Politicsin America, Sixth Edition, strives for a balanced presentation, but "balanced" does not mean boring. It does not mean the avoidance of controversy. Liberal and conservative arguments are set forth clearly and forcefully. Race and gender are given particular attention, not because it is currently fashionable to do so, but because American politics has long been driven by these factors. As in previous editions, the trademark of this book continues to be its desire to pull students into the debate that is our political system. Organization
Part I, "Politics," begins with Lasswell's classic definition of politics and proceeds to describe the nature and functions of government and the meaning of democracy. It poses the question. How democratic is the American political system? It describes the American political culture: its contradictions between liberty and conformity, political equality and economic inequality, equality of opportunity and inequality of results, the role of ideologyliberalism and conservatism, thus laying the groundwork for understanding the struggle over who gets what.
Part II, "Constitution," describes the politics of constitution makingdeciding how to decide. It describes how the struggle over the U.S. Constitution reflected the distribution of power in the new nation. It focuses on the classic arguments of the Founders for limiting and dividing governmental power and the structural arrangements designed to accomplish this end.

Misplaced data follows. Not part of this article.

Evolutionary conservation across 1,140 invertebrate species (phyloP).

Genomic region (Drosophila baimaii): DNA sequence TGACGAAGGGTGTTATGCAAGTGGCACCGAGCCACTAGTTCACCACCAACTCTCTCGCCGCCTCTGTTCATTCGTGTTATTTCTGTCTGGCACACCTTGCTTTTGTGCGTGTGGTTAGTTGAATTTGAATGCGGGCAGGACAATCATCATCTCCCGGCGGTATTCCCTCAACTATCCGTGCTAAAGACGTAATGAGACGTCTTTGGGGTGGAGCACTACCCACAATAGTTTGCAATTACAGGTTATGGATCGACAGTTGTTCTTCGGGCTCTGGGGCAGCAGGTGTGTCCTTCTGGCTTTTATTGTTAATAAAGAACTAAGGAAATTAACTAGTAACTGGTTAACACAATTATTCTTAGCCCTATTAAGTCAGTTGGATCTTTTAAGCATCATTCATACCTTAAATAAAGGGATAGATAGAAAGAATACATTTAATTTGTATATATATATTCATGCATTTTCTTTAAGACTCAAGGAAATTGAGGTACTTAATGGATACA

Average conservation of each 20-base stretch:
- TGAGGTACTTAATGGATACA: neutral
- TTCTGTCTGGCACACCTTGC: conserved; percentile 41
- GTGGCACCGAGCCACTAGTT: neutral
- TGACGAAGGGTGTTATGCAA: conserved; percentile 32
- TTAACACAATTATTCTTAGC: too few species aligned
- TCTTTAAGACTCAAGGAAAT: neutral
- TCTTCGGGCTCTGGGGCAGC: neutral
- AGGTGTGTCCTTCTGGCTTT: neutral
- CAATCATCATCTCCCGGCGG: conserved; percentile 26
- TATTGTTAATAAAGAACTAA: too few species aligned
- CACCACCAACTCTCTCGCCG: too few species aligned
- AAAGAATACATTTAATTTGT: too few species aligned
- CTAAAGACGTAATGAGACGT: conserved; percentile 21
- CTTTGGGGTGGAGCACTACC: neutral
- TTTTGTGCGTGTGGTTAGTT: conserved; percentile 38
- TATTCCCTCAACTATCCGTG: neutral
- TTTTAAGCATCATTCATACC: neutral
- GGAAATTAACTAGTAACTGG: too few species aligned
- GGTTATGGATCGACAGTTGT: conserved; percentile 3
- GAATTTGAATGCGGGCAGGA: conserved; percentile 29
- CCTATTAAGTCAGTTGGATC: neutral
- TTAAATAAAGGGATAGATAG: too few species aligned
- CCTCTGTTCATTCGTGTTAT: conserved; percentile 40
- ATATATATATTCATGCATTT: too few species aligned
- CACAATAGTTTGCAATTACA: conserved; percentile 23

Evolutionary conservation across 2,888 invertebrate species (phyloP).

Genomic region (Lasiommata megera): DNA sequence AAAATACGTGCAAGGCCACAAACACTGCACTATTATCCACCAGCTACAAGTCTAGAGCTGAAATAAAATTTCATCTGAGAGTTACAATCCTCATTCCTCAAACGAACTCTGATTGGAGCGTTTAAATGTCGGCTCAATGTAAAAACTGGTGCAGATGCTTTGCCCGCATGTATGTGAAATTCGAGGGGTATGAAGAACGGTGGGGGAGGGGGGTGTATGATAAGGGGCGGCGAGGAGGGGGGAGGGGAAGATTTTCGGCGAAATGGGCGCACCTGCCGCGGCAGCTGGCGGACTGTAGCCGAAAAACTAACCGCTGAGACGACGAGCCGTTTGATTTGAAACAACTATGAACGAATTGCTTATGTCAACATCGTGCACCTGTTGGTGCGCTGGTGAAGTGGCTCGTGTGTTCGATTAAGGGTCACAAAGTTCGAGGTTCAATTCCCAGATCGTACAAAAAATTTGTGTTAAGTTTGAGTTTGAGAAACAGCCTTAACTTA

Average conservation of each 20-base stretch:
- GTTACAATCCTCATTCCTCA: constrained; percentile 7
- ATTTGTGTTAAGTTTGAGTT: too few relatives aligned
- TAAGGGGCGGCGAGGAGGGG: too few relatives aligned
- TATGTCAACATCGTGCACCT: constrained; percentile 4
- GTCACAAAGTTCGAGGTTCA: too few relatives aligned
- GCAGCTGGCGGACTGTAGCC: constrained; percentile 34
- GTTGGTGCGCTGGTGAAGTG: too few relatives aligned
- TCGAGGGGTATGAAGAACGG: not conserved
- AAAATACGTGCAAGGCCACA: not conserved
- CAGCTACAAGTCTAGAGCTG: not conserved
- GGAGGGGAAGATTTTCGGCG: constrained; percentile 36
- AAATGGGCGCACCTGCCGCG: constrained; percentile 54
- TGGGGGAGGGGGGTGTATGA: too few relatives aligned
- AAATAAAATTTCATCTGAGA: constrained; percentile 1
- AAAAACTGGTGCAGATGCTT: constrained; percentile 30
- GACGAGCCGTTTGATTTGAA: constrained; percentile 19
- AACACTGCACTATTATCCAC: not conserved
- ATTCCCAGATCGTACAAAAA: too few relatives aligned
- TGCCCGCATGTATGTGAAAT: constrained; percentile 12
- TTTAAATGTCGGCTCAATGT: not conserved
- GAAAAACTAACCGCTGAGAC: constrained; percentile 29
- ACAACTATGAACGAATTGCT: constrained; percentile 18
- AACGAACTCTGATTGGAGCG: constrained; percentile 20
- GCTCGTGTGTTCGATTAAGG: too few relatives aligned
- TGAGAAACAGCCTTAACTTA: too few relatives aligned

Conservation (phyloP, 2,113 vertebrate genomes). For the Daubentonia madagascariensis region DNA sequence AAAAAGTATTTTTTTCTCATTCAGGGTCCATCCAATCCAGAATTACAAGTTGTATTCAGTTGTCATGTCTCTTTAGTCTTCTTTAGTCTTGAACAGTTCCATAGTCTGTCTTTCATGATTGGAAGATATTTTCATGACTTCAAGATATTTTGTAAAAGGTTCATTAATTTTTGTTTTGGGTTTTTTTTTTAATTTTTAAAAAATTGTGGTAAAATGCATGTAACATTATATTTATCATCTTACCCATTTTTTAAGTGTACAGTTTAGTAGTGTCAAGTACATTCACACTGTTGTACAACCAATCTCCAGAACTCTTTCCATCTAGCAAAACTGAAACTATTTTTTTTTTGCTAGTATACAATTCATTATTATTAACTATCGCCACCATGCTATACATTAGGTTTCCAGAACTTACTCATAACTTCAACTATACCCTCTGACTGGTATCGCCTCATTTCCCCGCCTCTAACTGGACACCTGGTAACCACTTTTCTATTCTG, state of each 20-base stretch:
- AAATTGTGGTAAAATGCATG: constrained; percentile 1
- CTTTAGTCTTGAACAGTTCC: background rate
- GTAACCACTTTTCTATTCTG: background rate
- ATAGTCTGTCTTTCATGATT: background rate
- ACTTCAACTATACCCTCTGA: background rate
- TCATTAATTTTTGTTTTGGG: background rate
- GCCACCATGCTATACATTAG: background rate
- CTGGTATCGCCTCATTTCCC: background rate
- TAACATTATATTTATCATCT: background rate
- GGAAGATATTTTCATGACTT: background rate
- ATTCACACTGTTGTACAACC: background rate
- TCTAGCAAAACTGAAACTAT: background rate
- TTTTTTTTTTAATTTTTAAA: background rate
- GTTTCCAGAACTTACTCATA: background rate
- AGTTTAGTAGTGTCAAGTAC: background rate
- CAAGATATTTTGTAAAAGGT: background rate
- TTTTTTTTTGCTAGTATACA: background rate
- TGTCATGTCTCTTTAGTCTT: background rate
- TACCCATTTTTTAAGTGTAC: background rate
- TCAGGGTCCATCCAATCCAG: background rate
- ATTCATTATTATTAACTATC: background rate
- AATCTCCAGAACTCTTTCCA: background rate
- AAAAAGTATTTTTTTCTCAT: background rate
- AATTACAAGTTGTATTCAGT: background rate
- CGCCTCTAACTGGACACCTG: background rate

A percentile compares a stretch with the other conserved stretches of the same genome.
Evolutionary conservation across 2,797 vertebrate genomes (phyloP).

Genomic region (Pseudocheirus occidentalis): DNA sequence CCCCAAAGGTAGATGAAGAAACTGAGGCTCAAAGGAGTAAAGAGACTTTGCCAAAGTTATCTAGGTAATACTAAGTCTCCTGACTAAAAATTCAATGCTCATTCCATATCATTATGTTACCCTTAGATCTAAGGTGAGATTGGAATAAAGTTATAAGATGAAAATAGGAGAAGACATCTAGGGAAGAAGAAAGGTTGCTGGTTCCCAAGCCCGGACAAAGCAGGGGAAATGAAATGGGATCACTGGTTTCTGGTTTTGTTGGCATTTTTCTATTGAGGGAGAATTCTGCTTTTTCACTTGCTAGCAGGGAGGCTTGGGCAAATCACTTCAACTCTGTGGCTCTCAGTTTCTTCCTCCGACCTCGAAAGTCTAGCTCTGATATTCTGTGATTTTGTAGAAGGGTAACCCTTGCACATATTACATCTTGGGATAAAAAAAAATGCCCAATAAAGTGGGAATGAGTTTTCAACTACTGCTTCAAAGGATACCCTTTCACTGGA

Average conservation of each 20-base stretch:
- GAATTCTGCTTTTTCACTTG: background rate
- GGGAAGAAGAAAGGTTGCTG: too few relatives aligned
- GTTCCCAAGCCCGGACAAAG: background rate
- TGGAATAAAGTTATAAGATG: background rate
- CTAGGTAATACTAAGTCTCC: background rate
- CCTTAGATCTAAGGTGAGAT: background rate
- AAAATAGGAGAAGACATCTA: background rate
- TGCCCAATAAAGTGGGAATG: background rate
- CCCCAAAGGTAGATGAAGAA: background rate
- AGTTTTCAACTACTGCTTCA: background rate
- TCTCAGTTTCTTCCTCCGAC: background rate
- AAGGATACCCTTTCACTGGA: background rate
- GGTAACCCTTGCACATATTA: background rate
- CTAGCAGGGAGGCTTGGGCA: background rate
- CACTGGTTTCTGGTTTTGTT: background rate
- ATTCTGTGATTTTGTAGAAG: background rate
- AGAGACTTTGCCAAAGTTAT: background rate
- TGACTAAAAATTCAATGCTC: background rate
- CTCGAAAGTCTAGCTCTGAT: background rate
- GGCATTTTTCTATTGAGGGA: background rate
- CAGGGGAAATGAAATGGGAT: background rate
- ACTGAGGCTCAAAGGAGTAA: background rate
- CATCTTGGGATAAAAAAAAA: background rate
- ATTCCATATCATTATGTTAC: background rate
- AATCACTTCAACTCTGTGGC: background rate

Part III, "Participants," begins by examining individual participation in politicsthe way people acquire and hold political opinions and act on them through voting and protest activity. It examines the influences of family, school, gender, race, and the role of media in shaping political opinion. It describes how organization concentrates powerto win public office in the case of party organizations, and to influence policy in the case of interest groups. It assesses the role of personal ambition in politics and the role of money.
Part IV, "Institutions," describes the various governmental arenas in which the struggle for power takes placethe Congress, the presidency, the bureaucracy, the courts. More important, it evaluates the power that comes with control of each of these institutions.
Part V, "Outcomes," deals with public policies-the result of the struggle over the allocation of values. It is especially concerned with the two fundamental values New Features of American societyliberty and equality. Each is examined to separate chapters, as are economic policies, welfare policies, and national security policies. New to the Sixth Edition